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Memory innovations must keep pace with compute to achieve best performance

Media often focuses on the compute and TOPS (TeraOPs Per Second) when writing about AI chips or hardware accelerator. Memory is mentioned in the article but is not part of the headlines. In reality, memory is just as important part of the overall acceleration and deserves more attention. As the compute performance is increasing, it has become increasingly important to have right data available at right time to ensure the performance is optimal. Not having the data available means the compute is idle and less utilization of resources.

There are many moving parts when it comes to memory within data center. There’s the RAM. RAM could be within chip in the form of Cache or on-board in the form of accelerator RAM or within server as system RAM. Then there’s the connectivity between compute and memory. The speed, bus width and the bandwidth impacts how fast the data moves from memory to compute. Then there’s also an aspect of bringing data from system storage (primarily Flash for AI applications) to the server via network interface. This might involve multiple hops for data by the time it gets to compute.

The are hardware aspect of RAM involves size, location of RAM, connectivity protocol. The software aspect involves managing the overall process of getting data from wherever it may be to compute unit as smoothly as possible. Table below shows different types of memories within typical server environment in data center and how they connect to compute block.

MemoryConnectivity to computeInnovations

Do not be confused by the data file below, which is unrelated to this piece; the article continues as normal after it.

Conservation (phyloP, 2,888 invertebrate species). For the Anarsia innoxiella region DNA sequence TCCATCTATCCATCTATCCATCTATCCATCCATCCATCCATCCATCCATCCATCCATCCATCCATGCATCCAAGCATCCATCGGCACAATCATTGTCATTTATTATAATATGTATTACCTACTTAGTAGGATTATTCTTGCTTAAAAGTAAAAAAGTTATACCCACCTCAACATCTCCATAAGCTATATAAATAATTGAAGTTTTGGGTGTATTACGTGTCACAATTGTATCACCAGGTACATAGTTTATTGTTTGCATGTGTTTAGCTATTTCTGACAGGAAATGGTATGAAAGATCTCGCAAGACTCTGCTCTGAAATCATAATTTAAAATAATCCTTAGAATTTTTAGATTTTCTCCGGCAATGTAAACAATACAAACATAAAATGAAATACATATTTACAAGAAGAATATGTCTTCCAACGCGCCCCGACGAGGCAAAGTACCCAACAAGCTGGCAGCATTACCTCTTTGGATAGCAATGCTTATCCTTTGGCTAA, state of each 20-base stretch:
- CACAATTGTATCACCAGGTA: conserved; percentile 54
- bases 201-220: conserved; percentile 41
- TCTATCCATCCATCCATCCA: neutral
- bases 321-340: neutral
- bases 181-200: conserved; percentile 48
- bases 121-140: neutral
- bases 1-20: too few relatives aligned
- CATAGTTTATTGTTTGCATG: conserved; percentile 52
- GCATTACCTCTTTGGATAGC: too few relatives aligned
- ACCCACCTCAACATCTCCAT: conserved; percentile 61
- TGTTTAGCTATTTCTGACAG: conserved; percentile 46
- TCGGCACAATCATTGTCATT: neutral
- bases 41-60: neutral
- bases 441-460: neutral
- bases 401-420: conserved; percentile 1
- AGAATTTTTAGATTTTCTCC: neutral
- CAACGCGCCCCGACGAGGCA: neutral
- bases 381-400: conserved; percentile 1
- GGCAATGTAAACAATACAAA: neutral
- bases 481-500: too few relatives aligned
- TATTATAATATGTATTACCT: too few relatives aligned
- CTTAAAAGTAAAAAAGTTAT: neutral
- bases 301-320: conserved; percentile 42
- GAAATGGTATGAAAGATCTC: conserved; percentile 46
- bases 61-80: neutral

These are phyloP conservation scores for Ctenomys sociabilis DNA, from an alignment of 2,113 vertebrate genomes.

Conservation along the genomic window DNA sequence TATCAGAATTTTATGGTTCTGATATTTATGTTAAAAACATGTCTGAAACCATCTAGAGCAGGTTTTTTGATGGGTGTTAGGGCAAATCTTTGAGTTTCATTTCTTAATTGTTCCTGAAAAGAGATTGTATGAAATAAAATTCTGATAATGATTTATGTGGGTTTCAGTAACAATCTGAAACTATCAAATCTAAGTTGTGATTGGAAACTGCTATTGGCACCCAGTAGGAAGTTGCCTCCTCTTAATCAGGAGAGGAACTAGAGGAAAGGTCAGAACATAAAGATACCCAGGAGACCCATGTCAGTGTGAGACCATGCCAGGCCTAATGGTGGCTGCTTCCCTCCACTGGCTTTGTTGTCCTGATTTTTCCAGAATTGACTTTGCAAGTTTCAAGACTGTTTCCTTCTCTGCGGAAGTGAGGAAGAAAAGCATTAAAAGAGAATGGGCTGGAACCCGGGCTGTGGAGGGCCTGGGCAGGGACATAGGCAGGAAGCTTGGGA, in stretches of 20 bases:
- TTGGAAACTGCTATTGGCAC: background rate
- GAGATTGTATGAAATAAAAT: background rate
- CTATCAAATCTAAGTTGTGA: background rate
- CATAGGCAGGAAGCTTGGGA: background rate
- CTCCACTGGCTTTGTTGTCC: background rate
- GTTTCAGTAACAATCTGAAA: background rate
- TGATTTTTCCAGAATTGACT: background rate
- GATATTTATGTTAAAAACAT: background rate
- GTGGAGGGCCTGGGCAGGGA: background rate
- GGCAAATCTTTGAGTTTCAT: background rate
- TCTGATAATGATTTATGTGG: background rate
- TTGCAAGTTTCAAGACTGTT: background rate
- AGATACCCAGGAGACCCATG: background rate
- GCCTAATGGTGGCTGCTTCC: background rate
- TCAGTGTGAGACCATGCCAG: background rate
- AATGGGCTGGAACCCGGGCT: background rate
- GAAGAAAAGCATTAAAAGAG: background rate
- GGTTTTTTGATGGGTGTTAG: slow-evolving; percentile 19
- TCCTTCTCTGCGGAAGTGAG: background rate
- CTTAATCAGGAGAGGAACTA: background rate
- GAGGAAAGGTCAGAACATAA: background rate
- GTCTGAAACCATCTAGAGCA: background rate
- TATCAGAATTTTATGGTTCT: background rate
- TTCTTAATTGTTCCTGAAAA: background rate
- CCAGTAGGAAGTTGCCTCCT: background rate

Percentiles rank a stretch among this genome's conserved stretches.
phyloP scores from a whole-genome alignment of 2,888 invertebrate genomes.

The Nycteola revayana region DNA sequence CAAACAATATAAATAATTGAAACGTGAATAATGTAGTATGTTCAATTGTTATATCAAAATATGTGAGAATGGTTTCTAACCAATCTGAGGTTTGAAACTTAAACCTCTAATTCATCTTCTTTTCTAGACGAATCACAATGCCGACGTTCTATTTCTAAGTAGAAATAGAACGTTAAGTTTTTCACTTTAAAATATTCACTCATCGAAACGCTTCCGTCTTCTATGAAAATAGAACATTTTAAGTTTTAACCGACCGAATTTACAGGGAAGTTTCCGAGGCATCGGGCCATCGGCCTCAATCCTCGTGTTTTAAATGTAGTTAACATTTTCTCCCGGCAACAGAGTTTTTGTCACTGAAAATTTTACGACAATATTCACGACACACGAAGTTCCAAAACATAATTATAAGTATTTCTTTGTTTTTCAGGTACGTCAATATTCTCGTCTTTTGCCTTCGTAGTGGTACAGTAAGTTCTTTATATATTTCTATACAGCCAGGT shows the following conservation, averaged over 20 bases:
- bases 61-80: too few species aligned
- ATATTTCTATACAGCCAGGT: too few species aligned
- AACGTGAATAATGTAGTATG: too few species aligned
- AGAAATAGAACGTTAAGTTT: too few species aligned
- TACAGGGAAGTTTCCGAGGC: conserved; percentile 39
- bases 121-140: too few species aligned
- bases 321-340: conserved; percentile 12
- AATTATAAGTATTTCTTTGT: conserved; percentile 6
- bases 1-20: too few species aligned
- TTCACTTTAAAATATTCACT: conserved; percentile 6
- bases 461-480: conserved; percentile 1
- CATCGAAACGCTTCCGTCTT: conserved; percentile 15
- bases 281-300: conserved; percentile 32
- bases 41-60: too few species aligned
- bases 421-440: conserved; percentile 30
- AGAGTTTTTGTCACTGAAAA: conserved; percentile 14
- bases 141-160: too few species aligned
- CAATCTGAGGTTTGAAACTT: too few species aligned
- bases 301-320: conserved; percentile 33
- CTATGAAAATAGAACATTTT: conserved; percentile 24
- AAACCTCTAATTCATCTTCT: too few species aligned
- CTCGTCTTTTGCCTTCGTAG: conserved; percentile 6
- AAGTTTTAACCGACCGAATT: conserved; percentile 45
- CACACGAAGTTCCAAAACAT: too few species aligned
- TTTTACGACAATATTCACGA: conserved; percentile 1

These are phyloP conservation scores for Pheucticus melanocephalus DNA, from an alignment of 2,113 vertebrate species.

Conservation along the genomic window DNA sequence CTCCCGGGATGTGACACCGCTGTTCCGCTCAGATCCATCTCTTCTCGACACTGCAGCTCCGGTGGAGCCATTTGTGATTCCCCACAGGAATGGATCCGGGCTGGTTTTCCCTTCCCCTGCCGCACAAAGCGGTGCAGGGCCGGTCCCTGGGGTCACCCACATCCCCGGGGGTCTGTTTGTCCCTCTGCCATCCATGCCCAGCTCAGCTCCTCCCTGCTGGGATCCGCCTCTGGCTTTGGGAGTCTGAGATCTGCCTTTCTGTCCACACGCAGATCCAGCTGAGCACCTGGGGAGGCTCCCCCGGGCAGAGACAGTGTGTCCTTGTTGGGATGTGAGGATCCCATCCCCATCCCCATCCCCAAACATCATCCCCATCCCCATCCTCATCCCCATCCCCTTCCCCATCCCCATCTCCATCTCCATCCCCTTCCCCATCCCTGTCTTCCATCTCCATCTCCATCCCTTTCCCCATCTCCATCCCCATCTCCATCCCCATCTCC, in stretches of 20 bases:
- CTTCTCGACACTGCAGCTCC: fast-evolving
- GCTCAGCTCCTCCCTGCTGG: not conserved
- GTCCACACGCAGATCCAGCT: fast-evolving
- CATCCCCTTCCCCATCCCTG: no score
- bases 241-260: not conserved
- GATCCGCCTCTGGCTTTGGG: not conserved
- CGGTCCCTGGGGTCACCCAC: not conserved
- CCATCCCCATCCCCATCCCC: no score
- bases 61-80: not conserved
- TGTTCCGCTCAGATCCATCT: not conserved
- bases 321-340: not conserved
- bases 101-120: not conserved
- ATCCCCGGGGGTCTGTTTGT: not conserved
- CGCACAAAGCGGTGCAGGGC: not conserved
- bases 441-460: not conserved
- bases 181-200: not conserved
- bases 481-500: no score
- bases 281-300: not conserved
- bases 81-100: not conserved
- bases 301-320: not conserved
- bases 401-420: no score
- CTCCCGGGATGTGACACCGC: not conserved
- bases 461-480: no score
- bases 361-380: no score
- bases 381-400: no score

Register FilesCustomNone
CacheCustomvia Chiplets
On-chip/board RAMGDDR6, HBMChiplets, 2.5D architectures, new protocols
System RAMPCIeNew protocols, better CPU- accelerator connectivity, software
Off-system memoryEthernet, InfinibandSystem architecture and software
Table 1: Memory within a typical data center environment

If you compare the highest compute available in H100(3958 INT8TOPS) to V100 (130 TensorTFLOPS), the increase in two generations is 28X. The accelerator RAM between the same two generations has increased from 32 GB to 80 GB (2.5X). The memory bandwidth has increased from 1.1 TB/sec to 2 TB/sec, an increase of 1.8X. The system connectivity has increased from 32 GB to 128 GB (4X). Needless to say, it is obvious that the memory parameter increase for size and connectivity are far smaller than compute. Of course, this isn’t the best apples-to-apples comparison and there are different issues surrounding memory than compute but it gives and indication of the relative increase of computer vs memory parameters. (Note: The data is collected from V100 and H100 data sheets).

Max compute3958 TOPS130 TOPS28XH100 INT8 and V100 Tensor TOPS considered.
GPU RAM80 GB32 GB2.5XFrom data sheets
GPU RAM Bandwidth1.1 TB/s2.0 TB/s1.8XFrom data sheets
System Connectivity32 GB/s128GB/s4XPCIe speed improvement
Table 2: Increase in compute vs memory parameters in V100 vs H100

The memory architecture, protocols, manufacturing technology, system architecture – all possibly needs revamping to bring memory on par with compute improvement. Memcon, upcoming conference at Santa Clara, focuses on issues pertaining to memory in data center and has a good collection of sessions to discuss such open issues. We need more such gatherings to ensure that memory architecture stays in sync with compute architecture and maximum performance is achieved. In time, I hope that somewhat ‘out-of-box ideas will lead to tighter memory-compute integration and eventually best possible accelerator performance.